With news that the players union has caved to the owners’ desire to have an old man who hates baseball be able to unilaterally implement any crazy rule he’d like (except a robo ump) with a scant 45-day notice, the questions of if we would ever get a pitch clock and when it might happen have been answered. The answer is yes, and it will happen in 2023. Rather than take the sensible approach to introducing a clock into a game that has functioned outside of time for more than a century and starting as unobtrusively as possible with say, a universal 20 or even 25-second clock designed to merely prod the slowest stragglers and eliminate certain situations that cause significant downtime without fundamentally altering the batter/pitcher dynamic that makes the game great, it looks very much like MLB will take the opposite approach and implement an even shorter clock than is currently utilized in the minor leagues and in NCAA baseball. 

The goal here of course is to shorten games and increase the pace of play. I have a logical problem with this goal from the outset, because I think games are just fine as they are. I like the pace of play. I like being able to have a conversation while watching a game and not miss a pitch. I like to relax with a beer at the end of my work day and soak in the tension and atmosphere. When I make a 5-hour round trip to Fenway Park and spend north of $200 on tickets and hot dogs for two, I want to spend more than two and a half hours in the park, being close to the fresh cut grass and basking in the crack of the bat and slap of the glove. Everyone I know who loves baseball like I do feels the same way. The only people I really hear complaining about it are football fans, broadcasters, analysts, and umpires. Football fans probably aren’t going to convert even if we shave 15 minutes off the game, and all those other folks are just looking for a shorter work day. From where I’m sitting, you’re adding an unneeded and unpleasant element to the game with the stated goal of making the game less enjoyable for fans like me.

Will Middlebrooks tweeted the other day “If you don’t like baseball at 3:10, you’re probably not going to like it at 2:55 either”, and I couldn’t agree more. We’re starting from a place where we are making drastic changes to a wonderful game to appease a demographic of fans that most likely doesn’t care in the first place. However, while my preference would be to simply have our broadcasters and analysts teach young fans how awesome the pace we have is, I understand that I am getting older and young fans are getting more inundated with technology and the fast-paced life of the 2020s and beyond. Maybe a pitch clock is necessary for young fans to get hooked on the game, so while I don’t think it’s time for a clock yet, maybe it is an inevitability.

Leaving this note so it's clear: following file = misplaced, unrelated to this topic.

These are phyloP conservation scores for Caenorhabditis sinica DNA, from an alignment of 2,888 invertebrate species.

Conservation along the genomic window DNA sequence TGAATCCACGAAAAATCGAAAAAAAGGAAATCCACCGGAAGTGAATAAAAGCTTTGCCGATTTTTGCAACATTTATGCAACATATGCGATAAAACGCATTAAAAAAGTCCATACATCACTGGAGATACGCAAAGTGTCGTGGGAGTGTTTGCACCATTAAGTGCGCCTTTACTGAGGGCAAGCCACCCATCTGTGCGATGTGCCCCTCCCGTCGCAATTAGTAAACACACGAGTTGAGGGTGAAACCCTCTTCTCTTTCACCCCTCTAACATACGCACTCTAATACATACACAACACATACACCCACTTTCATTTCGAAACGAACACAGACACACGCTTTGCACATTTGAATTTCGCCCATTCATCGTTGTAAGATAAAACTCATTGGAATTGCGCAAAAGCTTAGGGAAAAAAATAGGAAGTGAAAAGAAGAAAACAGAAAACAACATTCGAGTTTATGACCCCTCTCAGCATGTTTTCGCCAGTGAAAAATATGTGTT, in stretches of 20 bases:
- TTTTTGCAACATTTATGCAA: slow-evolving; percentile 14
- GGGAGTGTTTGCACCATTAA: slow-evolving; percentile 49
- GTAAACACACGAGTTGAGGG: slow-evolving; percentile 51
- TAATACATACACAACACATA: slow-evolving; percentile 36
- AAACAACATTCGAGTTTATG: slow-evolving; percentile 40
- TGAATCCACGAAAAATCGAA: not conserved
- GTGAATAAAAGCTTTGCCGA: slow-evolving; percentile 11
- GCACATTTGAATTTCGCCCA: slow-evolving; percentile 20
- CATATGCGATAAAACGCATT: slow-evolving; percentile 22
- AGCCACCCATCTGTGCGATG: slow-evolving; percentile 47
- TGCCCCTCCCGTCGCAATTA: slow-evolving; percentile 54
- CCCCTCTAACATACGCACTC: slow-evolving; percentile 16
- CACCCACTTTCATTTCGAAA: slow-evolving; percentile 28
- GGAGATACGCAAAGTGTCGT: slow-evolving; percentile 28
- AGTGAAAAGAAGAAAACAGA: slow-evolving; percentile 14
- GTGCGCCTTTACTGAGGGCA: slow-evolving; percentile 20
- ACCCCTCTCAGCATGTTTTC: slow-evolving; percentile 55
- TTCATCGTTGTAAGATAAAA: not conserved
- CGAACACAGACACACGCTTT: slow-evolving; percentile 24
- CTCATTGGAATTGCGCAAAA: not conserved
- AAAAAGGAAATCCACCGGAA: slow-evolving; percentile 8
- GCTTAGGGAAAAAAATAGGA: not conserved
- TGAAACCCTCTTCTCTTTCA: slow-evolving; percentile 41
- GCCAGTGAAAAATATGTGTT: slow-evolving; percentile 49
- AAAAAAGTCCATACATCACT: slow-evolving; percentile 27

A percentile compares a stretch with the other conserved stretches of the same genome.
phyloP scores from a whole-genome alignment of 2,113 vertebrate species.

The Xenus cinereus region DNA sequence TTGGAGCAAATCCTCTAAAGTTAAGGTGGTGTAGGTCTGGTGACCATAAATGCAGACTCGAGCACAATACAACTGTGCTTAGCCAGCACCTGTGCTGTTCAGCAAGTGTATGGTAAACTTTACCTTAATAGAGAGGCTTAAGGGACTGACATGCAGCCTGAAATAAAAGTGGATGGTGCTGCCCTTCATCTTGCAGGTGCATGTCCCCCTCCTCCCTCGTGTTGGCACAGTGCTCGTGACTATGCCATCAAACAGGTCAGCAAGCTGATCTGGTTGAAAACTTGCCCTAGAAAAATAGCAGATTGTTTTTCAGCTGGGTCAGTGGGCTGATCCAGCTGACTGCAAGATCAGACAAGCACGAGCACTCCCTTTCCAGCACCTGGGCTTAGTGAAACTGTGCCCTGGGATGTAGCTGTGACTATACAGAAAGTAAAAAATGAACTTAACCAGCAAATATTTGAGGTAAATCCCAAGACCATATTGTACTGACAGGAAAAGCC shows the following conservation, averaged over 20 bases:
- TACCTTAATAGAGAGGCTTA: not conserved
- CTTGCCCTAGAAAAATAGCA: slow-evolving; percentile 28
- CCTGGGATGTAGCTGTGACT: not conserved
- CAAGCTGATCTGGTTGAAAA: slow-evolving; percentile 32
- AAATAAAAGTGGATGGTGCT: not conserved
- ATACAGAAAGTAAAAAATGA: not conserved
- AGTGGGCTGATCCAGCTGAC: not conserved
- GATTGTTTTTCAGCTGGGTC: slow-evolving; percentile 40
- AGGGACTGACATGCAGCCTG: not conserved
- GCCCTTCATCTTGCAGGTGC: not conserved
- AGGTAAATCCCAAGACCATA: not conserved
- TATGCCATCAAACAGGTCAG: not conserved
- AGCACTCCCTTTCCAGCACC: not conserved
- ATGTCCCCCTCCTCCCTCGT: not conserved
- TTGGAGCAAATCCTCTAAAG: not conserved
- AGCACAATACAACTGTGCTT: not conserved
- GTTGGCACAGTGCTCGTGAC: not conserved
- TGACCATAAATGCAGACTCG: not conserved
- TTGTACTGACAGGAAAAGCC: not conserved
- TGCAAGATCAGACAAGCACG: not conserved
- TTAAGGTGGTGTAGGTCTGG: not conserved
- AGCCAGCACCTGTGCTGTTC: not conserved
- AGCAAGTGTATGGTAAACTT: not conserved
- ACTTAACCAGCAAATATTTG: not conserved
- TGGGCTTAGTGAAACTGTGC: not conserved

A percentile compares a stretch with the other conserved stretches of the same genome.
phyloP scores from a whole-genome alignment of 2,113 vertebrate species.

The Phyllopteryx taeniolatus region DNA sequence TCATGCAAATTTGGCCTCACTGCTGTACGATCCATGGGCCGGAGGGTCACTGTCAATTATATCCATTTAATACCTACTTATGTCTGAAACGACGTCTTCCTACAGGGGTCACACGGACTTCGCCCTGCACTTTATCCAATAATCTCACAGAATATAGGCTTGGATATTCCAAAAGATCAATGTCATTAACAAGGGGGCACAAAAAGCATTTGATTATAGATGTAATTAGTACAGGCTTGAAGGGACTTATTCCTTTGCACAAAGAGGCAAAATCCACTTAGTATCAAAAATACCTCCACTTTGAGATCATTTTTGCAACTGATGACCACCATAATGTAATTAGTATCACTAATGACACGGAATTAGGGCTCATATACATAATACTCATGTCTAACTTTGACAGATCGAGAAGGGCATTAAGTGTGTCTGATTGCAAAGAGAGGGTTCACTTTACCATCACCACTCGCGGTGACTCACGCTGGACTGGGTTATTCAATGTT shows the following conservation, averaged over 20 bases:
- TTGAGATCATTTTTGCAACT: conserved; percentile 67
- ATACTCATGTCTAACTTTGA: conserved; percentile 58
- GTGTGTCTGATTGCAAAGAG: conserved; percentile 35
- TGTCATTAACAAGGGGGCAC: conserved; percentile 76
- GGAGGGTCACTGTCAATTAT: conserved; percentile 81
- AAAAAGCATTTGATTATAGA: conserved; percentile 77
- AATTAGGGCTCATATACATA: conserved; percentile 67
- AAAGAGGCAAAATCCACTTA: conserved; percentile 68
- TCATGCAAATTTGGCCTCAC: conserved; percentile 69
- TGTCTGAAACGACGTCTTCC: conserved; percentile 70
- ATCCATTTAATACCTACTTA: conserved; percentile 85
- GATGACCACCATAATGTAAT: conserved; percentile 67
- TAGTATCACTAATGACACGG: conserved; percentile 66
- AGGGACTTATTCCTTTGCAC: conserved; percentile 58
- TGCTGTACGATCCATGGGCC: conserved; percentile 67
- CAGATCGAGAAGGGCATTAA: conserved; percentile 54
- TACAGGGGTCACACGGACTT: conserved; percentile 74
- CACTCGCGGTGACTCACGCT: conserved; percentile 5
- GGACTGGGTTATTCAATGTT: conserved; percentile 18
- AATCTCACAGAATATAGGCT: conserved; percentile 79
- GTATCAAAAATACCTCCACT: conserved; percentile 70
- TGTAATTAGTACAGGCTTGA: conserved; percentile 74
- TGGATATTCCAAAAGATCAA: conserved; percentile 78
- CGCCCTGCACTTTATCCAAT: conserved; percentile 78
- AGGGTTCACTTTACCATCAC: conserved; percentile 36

What is really going to happen though? With MLB front offices as innovative and creative as ever, you can rest assured that Rob Manfred’s expectation of everything else staying the same while the pace picks up is certainly not going to be the outcome. If Manfred ever watched a lot of baseball he would know this, but clearly he is much more passionate about golf. Maybe if I followed him around the putting green with a shot clock it would help him to understand how inane it is. 

There is some good hard evidence that putting a pitch clock on a hurler reduces average velocity. This is an added bonus for some, who assume that lowered velocity will encourage more contact and more offense. It might have that effect to a small extent, but what it is really going to do is further diminish the role of the starting pitcher in the game. I believe it will be another domino that falls in a chain reaction that will eventually eliminate the role of the starting pitcher entirely. 

The reason that a pitch clock lowers velocity is because the pitcher doesn’t have as much time to recover between pitches. The result of this overall on an inning-by-inning basis is to increase fatigue. Pitchers who now become fatigued around 100 pitches may start being fatigued now in the 80-90 pitch range, maybe earlier depending on how much the pitcher likes his downtime. This will not affect relievers as much, as their short one-inning, max-effort stints are too short for extra fatigue to build up, but it will certainly have an impact on starting pitchers who rely on endurance. With all the smart analyzing the analytics nerds do these days, they are certainly not going to let pitchers stay out there when they are obviously fatigued and working with reduced effectiveness. This means managers will be making that call to the bullpen earlier, and since we’re already in a place where it takes most average starters 100 pitches to get through five innings, starting pitchers hitting the showers after four innings could become the standard.